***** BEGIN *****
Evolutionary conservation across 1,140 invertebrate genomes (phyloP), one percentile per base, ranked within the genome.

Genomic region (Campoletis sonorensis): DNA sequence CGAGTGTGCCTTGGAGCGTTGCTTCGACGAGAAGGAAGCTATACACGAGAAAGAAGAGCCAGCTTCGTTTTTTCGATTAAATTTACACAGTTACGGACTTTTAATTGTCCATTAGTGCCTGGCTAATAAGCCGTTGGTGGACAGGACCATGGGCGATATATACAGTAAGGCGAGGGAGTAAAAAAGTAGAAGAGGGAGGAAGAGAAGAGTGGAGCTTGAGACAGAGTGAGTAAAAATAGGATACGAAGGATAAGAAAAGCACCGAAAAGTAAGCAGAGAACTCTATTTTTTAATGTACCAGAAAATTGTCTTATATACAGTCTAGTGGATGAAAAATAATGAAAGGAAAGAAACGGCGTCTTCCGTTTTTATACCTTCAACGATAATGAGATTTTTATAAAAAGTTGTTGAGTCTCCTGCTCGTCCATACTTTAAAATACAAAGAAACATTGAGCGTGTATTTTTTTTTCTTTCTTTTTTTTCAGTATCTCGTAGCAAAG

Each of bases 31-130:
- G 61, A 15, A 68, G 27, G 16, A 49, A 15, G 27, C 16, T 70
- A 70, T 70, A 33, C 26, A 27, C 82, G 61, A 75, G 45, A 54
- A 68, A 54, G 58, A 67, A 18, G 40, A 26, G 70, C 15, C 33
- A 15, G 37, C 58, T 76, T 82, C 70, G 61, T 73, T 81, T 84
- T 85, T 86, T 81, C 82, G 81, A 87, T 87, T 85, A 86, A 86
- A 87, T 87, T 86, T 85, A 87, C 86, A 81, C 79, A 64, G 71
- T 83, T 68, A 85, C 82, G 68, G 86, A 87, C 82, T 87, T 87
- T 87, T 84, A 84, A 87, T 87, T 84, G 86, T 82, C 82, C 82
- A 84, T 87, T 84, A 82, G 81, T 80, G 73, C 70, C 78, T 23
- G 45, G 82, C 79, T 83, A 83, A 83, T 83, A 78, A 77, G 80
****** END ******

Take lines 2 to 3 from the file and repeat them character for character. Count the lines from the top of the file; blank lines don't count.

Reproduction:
Genomic region (Campoletis sonorensis): DNA sequence CGAGTGTGCCTTGGAGCGTTGCTTCGACGAGAAGGAAGCTATACACGAGAAAGAAGAGCCAGCTTCGTTTTTTCGATTAAATTTACACAGTTACGGACTTTTAATTGTCCATTAGTGCCTGGCTAATAAGCCGTTGGTGGACAGGACCATGGGCGATATATACAGTAAGGCGAGGGAGTAAAAAAGTAGAAGAGGGAGGAAGAGAAGAGTGGAGCTTGAGACAGAGTGAGTAAAAATAGGATACGAAGGATAAGAAAAGCACCGAAAAGTAAGCAGAGAACTCTATTTTTTAATGTACCAGAAAATTGTCTTATATACAGTCTAGTGGATGAAAAATAATGAAAGGAAAGAAACGGCGTCTTCCGTTTTTATACCTTCAACGATAATGAGATTTTTATAAAAAGTTGTTGAGTCTCCTGCTCGTCCATACTTTAAAATACAAAGAAACATTGAGCGTGTATTTTTTTTTCTTTCTTTTTTTTCAGTATCTCGTAGCAAAG

Each of bases 31-130: